“As a customer, I loved and believed in the business so much, that I bought the whole company.”

Raw Energy boss Matt Hope is committed to this innovative business model in the café/food retail market

Matt Hope Jess Hope And Lucia Hope Matts Wife And Daughter

Raw Energy is a café franchise brand with a reputation for offering healthy, fresh nutrition options and an emphasis on sustainability. At present, concentrated mainly on South East Queensland’s Sunshine Coast, there are also a few outlets on the Gold Coast and in Toowoomba, Townsville, Brisbane, Newcastle and Wollongong. Three of the current 14 outlets are corporate-owned, the remainder franchised. CEO of the up-and-coming business is Matt Hope, who was sold on the potential of the Raw Energy operation way before he bought into it.

“My introduction to Raw Energy was as a customer,” Matt says. “My [future] wife loved the café. I was based in Sydney and every time I flew up to see her — we were dating at the time — she’d take me to Raw Energy for breakfast. I thought it was such a great concept.”

Moving up to the Sunshine Coast after getting married, Matt heard that Raw Energy had started franchising. Geoff Campbell and his wife, Liz, had founded the company in Coolum in 1998 and he was now looking to grow. With a background in franchising, Matt figured he could give Geoff a hand and that Raw Energy’s enthusiasm for healthy nutrition was something he wanted to be a part of.

Matt 2

The things that attracted Matt

“There were a couple of things that attracted me to Raw Energy,” Matt says. “It was before a lot of alternative cafes had come along and Geoff was passionate about healthy eating. One thing that cemented it for me was an experience in a hospital cafeteria, just after my little girl was born. I watched a nurse choose a healthy sandwich and a juice.

But as she went to pay, she walked past the bain-marie. The temptation was too much, so she put the sandwich back and chose fried food instead. I remember thinking if those fried food options hadn’t been there, she would’ve made a healthier choice.”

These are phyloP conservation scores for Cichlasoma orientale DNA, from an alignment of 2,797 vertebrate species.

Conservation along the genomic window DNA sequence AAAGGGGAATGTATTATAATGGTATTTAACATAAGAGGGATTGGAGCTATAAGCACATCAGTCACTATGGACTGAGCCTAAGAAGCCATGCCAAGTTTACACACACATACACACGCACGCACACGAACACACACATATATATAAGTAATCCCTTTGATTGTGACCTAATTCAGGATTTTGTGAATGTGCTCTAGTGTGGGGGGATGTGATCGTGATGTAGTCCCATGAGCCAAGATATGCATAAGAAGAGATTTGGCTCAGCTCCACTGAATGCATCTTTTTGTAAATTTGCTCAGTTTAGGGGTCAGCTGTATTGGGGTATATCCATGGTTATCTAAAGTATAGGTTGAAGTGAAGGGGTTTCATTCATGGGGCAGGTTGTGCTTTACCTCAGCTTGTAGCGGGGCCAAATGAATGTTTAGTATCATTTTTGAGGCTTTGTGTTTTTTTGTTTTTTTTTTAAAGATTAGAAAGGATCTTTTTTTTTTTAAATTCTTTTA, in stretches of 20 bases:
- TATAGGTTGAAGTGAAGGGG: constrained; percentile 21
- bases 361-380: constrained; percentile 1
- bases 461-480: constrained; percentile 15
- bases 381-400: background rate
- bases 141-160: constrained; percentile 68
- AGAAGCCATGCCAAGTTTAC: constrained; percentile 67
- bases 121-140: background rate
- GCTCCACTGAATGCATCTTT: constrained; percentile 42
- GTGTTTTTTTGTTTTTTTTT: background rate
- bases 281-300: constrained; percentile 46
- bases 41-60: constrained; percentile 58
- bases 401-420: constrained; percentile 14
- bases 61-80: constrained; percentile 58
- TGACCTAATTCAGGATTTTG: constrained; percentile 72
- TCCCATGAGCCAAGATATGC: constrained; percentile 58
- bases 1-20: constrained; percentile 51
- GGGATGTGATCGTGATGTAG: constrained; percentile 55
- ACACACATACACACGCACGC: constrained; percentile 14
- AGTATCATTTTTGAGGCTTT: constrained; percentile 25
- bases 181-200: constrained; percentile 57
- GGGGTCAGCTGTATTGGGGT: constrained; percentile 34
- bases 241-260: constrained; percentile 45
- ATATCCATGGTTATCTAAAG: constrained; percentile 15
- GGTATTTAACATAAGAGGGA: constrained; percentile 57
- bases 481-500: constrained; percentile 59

Matt is adamant that the nutritional choices inside a Raw Energy café have to be positive ones. “That’s why we never have and never will — offer soft drink,” he says. “If people’s kids don’t see it then they generally won’t ask for it.”


Seeing how to grow the brand

Having seen the Raw Energy operation at close quarters, Matt reckoned he knew what was required to grow the brand. “I gave Geoff a call to discuss what he was looking to do with the brand. He was fantastic at running a café, but he didn’t have the experience of working with franchisees to grow the business. We talked about going into partnership so I could look after that aspect of the business for him. In 2010, we joined forces to take the brand forward.”

Matt certainly wasn’t a stranger to the world of franchising. He’d been involved with G.J. Gardner Homes since 2004 and owned the NSW/ACT and WA market franchises for the brand. “When we took on Raw Energy, we already had about 17 franchises under the G.J. model,” he says. “Franchising is something I’ve always loved because your success comes off making other people successful. That’s something I’ve always tried to do with all the brands I’ve been involved with — to make sure first and foremost that the franchisee is successful. Some franchisors try to take franchisees for as much as they can early in the piece, but that’s certainly not a sustainable model. Maybe we’re growing the brand a little slower than we could otherwise, but I’ve got no interest in changing our approach.”

20 Full Page A Very Happy Customer At Raw Energy Peregian Beach Qld  Well Have What Shes Having

Eating habits are changing

The Raw Energy brand has literally grown up near the beach, and Matt is the first to admit that the laid-back, healthy vibe is good for business. The fact that popular demand for healthy food continues to rise is also a plus.

“During the eight or nine years I’ve been involved with the brand we’ve certainly seen a big change in people’s eating habits. We’re never going to appeal to 100 per cent of the market and, to be honest, we really don’t want to. But our goal is to provide great options for those people who are really interested in getting a healthy meal.”

But providing top-quality food doesn’t have to mean charging top prices, as long as you’re a smart operator, Matt says.

“We’re confident we can accommodate paying reasonable prices for the produce we use. We’re not a McDonald’s or one of those big franchises that serve very cheap meals to people, so we don’t have to buy our produce at a rock-bottom price.